by Kevin MarshallAugust 22, 2012 at 12:00AM
Dax Shepard is living the dream, and “Hit and Run” is proof of it. I can't say I'm an aficionado of muscle cars. In fact, I doubt I'll ever even do my own oil change. Yet I can't help but envy Dax Shepard's enthusiasm for them and what he's done with it. Isn't it every geek's dream to take that one particular thing they're passionate about and turn it into a labor of love?
Well, that's what he's done with "Hit and Run," a new film that Shepard directed, wrote, and starred in. It tells the story of Charlie Bronson, a former getaway driver who goes into witness protection but jeopardizes his cover and safety to bring his girlfriend across the country while being pursued by her ex, law enforcement, and old associates who want him dead.
Along the way, of course, there are cars. Lots of them. And chases. Lots of chases.
Perhaps the real story, though, is that Shepard was able to channel a lifelong love into a feature film and not only garner some success with it, but get some big names on board with him. Among his co-stars are Kristen Bell (Shepard's real-life fiancée), Bradley Cooper, Tom Arnold, Kristen Chenowith, Beau Bridges, and David Koechner. It'd be an impressive lineup for any film, with a ton of depth and talent, but the fact that he got it for a labor of love like "Hit and Run" is nothing sort of remarkable and, for the geek in all of us, inspiring.
Imagine taking your love of, say, a video game and getting to make a movie about it. Then let's say that you're able to cast pretty much whomever you want in it. That's basically what Shepard's done here. Perhaps what's most telling telling, though, of the enthusiasm he and all involved had for the project is that it all happened over the course of less than four months from inception to completion of principal photography.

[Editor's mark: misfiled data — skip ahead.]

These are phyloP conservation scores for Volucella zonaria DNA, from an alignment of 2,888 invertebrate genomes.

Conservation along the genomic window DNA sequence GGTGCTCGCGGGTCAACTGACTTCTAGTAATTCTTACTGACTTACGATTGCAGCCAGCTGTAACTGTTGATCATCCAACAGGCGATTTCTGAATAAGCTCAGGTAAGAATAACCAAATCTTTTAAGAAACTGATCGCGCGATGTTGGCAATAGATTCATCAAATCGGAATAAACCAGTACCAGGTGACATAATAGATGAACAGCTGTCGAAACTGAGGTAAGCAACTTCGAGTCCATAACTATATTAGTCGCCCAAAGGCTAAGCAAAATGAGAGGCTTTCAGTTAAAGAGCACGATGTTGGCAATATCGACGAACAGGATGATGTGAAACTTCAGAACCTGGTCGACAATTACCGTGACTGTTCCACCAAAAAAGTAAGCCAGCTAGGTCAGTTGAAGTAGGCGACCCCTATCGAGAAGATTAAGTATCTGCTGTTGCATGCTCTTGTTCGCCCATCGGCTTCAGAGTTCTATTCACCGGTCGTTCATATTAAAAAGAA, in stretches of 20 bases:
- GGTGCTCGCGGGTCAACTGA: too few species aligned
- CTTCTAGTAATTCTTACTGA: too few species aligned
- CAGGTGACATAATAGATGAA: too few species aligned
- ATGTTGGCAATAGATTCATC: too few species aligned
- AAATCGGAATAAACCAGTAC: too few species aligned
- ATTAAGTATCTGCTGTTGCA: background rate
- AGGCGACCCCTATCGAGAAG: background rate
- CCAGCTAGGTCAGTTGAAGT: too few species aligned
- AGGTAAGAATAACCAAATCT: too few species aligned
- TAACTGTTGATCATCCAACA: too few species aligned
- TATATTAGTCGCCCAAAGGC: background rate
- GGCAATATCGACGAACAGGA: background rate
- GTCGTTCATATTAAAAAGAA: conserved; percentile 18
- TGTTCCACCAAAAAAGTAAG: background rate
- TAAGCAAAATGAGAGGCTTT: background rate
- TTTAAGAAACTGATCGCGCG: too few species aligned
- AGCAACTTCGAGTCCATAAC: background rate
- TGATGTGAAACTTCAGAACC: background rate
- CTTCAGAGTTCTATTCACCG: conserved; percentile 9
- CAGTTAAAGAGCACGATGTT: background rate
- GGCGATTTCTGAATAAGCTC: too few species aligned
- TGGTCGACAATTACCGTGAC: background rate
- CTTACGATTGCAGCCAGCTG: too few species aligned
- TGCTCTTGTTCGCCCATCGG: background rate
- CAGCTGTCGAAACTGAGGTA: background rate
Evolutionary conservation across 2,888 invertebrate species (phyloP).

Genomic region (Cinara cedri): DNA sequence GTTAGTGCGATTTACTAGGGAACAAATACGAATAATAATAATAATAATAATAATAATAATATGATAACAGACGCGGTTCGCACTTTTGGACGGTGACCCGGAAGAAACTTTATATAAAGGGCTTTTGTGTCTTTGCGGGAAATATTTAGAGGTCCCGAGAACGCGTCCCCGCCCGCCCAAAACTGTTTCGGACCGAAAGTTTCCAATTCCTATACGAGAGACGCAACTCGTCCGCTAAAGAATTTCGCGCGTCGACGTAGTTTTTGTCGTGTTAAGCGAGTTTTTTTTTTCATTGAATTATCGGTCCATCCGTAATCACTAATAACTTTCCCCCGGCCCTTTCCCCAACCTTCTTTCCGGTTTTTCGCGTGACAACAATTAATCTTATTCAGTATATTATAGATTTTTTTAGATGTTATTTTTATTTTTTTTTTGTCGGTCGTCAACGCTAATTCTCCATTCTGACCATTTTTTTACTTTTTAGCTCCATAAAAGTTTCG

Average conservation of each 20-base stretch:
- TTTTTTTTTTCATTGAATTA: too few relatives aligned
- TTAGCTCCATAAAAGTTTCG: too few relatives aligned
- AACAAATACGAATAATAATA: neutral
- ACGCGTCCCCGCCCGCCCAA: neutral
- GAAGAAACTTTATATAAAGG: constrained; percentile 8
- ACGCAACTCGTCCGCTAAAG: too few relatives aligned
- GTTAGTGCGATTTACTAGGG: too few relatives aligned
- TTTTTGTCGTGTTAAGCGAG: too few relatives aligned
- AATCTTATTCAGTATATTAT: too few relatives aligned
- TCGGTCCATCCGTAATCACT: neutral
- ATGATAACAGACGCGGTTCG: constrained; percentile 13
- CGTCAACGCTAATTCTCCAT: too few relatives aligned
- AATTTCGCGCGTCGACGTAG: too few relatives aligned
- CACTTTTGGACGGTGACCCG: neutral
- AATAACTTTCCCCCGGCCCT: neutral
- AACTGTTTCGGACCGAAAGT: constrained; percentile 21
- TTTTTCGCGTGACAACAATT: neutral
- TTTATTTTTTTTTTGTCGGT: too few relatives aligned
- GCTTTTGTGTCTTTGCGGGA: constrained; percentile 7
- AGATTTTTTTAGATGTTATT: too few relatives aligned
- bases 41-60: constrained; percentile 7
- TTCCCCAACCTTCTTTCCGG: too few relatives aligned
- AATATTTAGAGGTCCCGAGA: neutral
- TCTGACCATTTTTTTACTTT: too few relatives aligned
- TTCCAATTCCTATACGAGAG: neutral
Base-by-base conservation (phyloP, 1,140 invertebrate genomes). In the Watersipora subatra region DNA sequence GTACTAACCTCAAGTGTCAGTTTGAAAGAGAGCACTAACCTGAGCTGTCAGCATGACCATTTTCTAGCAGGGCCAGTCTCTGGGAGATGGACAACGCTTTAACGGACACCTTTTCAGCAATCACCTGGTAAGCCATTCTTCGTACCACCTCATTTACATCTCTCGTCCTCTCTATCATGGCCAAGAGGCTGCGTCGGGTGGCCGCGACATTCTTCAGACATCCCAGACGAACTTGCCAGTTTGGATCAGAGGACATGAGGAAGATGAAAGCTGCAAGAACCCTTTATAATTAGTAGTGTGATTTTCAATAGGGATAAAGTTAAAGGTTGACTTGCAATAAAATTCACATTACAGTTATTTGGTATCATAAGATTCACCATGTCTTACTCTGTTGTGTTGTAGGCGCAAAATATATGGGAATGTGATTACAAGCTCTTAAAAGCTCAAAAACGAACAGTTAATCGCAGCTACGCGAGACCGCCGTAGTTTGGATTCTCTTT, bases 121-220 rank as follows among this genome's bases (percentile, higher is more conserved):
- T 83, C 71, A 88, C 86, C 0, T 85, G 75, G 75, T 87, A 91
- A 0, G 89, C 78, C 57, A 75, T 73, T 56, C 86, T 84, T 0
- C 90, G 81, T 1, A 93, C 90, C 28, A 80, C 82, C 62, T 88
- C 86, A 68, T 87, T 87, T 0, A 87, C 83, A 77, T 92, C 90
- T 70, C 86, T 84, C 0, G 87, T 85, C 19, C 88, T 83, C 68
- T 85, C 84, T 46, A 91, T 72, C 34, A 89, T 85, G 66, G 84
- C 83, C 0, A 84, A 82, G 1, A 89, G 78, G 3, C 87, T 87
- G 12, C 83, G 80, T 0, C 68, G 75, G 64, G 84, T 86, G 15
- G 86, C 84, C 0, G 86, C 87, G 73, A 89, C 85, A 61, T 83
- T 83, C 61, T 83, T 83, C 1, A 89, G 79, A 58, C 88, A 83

Shepard has stated in interviews that he owns several of the cars that appear in "Hit and Run." The Lincoln featured prominently in the film is a car that Shepard himself built over the course of several years. And perhaps coolest (and most impressive) of all, he did all of his own driving in the film.
All of which, not surprisingly, is old hat to him. In addition to being a lifelong fan of cars, Shepard spent fourteen years as a professional driver for General Motors, driving their cars in exhibitions for media events and promotions.
"Hit and Run" is the result of a lifelong devotion to a passionate fandom and a collaboration with friends; the kind of thing that we only dreamt about when we were growing up and sitting in basements and bedrooms with our own friends. That, regardless of whether your hobbies and interests involve muscle cars or video games or model trains, is something worth geeking out about.
Dax Shepard and Kristen Bell will talk fast cars and their new film on the fastest five minutes of tech, gaming, and comics on this week's edition of All Access Weekly at midnight only on Spike.